Hugo plus Netlify equals Love

It’s time to move my blog to version 3. This time we are going back in time and into the future at the same time.

Before we begin, here is a little history of my blog:

Version 1 - Blogger

Version 1 ran on Blogger - which was essentially a static site generation platform. It gave you an editor, you would write your posts and then it would generate your complete site in HTML and even allowed you to publish it on your own server by uploading the result via FTP.

That version didn’t last long and I quickly iterated to version 2.

Version 2 - WordPress

Version 2 was a self hosted WordPress site which I’ve been running on a server I manage. Throughout the years the servers changed but WordPress and its plugins persisted.

All in all it worked reasonably well, however, the need to constantly update WordPress (now less so because it has an auto upgrade feature), fighting off various hacks and backing up MySQL, even when most of it was automated, was still a pain I had to deal with.

This setup held for quite a while. I don’t even remember the version of WordPress I started with but it easily ran like this for more than 10 years.

Version 3 - Going static!

A lot have been said about static site generators, the JAMStack - Javascript, APIs and Markup and I’ve decided it worth taking the plunge.

I’ve decide to use Hugo - a static website generator written in Go.

Static site generators are kind of a step backwards in the sense that they generate static HTML files, similar to how blogs and other sites used to be before 1998 or so, however, these HTMLs can also utilize a lot of APIs to make the interaction as full as any dynamically generated site. In that sense we are moving forward light years.

In my opinion, using APIs (whether self hosted or platform hosted) encapsulates the essence of the web. A single seemingly simple site can be composed out of a lot of smaller services scattered around the internet. Some will provide authentication, other comments, others the ability to share the content while still making sure the owner of the content truly controls it.

Making the transfer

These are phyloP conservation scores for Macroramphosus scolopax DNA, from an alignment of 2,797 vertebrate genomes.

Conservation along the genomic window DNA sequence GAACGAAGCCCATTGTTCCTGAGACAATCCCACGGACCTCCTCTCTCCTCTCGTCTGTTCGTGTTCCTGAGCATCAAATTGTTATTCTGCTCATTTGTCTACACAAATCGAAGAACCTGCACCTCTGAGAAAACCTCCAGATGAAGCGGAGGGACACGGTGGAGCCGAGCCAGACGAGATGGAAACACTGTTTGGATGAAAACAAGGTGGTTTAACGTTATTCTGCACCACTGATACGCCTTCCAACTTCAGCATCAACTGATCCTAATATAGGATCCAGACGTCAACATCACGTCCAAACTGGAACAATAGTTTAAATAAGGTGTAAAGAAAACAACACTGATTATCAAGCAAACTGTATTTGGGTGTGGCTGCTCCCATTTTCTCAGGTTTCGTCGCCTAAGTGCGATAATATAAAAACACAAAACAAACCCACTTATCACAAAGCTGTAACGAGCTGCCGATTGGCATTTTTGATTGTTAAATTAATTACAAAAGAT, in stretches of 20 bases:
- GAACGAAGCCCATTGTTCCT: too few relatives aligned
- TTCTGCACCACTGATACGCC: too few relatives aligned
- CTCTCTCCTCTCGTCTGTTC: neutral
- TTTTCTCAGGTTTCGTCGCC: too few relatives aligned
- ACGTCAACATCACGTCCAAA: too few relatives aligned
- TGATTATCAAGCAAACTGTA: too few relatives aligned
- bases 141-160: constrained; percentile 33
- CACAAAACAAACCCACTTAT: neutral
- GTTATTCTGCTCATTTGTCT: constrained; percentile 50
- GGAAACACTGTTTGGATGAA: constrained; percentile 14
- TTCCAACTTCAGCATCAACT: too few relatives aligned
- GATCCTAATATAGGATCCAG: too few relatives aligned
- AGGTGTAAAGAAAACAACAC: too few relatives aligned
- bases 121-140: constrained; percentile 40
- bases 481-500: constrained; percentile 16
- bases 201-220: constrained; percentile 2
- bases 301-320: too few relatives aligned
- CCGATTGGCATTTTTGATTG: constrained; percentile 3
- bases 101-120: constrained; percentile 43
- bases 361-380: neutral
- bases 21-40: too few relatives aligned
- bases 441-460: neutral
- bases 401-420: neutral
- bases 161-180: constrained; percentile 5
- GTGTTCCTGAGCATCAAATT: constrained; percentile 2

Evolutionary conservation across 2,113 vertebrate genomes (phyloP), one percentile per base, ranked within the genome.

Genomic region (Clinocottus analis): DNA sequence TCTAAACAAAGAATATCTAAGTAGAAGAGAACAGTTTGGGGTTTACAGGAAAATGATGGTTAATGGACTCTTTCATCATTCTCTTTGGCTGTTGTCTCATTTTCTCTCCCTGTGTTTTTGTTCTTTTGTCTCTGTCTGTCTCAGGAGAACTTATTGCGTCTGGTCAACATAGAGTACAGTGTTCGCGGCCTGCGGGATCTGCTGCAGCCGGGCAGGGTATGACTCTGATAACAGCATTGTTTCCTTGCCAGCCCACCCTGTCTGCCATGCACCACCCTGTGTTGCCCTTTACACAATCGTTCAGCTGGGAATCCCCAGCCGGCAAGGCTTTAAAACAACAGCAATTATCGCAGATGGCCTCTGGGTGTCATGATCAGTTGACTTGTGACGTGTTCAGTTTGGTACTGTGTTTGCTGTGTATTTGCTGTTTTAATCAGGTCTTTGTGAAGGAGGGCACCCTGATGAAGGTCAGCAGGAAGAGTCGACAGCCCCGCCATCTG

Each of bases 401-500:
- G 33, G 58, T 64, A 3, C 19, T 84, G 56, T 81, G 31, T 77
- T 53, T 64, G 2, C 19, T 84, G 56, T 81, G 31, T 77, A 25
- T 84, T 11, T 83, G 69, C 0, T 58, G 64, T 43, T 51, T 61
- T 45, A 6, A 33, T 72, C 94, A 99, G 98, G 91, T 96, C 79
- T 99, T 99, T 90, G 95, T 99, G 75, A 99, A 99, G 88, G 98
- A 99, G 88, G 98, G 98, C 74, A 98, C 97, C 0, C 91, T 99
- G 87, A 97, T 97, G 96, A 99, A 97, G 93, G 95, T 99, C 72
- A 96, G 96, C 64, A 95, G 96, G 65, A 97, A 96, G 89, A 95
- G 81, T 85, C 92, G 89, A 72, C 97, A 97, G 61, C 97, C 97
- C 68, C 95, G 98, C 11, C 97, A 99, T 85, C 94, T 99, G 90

I’ve looked around and found a rather good WordPress plugin to export WordPress to Hugo including pages, drafts, images, you name it.

The plugin worked perfectly and I quickly had all of my posts in markdown - ready to be served by Hugo.

I created a new Hugo site, put the content generate by the plugin in the “content” folder and went on to select a theme.

The benefit is that everything (in a true UNIX spirit) is a file. Every post is a markdown file, every image is just a file etc. That means that I can easily host the site as a Git repository (public on Github and Bitbucket, or freely private on Bitbucket). That gives me history and backup (to some degree).

However, I still need to make sure all the files get to some kind of a server to get hosted.

I could use Github Pages but it has its own set of limitations, I put it on my own server or cloud bucket (S3 or Google Cloud Files) but then I would have to sync the files every time I add or change content.

That’s where Netlify comes in (Disclaimer: I’m an investor - but its still a cool tool I would gladly use any day!).

Netlify to the rescue

With Netlify I can easily deploy and host my static site with a single click. Future updates and content additions are published with just a simple Git commit (remember that with static sites its easy to have it revision controlled).

I also get other benefits that makes my life easier (and I’m a fan of being as lazy as you can):

  • Deployment triggers - Deploy when you commit to the associated git repository or using an API call.
  • CDN - Super fast ass kicking CDN for free (as in beer).
  • Previews - new deployment can generate a preview URL which you can check and deploy to the “production” version at a later time.
  • SSL - You get FREE (again, as in beer) SSL certificate using the wonderful Let’s Encrypt initiative.

With a little bit of work (about 1 hour) to make the transfer I saved myself:

  • Maintaining a server and all of its OS updates
  • Maintaining WordPress and all of its updates and its plugins’ updates
  • Backing up, restoring and checking WordPress’ MySQL database
  • Renewing my SSL certificate (or writing a script to renew the Let’s Encrypt certificate)
  • Use some site to monitor uptime (be it part of WordPress JetPack or something external like Pingdom)

If you have some time, please check Netlify, Hugo and the rest of the static site generators. It might help you be lazy like me for a few more hours per year :-)